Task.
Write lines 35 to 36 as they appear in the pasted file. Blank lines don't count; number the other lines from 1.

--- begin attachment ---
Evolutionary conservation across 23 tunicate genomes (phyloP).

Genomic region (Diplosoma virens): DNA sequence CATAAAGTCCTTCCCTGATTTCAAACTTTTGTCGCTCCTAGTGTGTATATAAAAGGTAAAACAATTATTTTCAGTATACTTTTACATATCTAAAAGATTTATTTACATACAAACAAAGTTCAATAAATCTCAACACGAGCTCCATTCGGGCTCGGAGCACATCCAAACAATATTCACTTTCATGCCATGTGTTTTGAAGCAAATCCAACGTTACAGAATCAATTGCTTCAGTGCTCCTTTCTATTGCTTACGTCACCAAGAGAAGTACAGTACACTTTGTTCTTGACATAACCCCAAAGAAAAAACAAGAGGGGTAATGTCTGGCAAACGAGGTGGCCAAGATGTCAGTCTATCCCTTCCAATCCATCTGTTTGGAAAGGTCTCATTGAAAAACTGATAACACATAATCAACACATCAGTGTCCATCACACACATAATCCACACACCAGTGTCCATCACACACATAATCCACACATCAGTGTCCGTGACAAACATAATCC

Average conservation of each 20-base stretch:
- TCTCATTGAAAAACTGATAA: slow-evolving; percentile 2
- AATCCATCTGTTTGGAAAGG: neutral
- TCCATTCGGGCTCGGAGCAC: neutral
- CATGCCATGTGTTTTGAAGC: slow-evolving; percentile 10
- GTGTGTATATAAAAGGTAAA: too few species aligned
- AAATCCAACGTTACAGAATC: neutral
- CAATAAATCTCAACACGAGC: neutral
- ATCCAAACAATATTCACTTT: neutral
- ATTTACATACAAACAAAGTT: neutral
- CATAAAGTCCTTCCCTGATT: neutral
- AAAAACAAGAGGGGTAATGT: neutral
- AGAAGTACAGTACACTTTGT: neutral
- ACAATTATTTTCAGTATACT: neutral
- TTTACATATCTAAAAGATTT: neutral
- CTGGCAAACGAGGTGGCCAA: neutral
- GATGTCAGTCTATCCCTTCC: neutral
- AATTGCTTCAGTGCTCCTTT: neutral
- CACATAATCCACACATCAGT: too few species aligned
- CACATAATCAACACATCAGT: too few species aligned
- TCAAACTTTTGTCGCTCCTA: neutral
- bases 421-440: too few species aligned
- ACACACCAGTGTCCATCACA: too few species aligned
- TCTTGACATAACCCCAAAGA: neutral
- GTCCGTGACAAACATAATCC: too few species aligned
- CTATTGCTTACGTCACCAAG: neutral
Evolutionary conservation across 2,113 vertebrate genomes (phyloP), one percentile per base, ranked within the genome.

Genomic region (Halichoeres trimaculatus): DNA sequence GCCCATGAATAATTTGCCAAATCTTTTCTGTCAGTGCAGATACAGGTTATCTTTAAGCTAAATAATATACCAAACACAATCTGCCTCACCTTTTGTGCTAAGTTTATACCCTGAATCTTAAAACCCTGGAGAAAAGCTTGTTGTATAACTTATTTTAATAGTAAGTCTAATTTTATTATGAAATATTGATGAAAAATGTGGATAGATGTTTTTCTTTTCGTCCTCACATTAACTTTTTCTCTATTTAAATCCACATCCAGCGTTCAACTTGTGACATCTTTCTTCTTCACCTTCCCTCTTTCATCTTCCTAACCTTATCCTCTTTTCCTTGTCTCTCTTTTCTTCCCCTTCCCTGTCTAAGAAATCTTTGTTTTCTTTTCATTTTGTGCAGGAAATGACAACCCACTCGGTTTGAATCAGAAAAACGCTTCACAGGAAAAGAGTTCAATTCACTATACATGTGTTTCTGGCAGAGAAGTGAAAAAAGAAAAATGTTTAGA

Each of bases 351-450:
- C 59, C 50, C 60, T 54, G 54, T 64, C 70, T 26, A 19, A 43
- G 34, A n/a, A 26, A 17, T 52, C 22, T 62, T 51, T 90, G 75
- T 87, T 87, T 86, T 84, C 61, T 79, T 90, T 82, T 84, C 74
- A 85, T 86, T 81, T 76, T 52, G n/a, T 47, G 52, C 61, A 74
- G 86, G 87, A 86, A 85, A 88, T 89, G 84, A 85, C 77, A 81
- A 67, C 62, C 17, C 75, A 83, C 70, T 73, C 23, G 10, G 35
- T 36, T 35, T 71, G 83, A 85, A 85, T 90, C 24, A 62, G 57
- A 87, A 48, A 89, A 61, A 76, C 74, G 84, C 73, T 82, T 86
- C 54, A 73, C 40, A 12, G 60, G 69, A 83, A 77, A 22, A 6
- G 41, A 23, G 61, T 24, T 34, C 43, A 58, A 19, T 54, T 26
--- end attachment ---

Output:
- A 85, T 86, T 81, T 76, T 52, G n/a, T 47, G 52, C 61, A 74
- G 86, G 87, A 86, A 85, A 88, T 89, G 84, A 85, C 77, A 81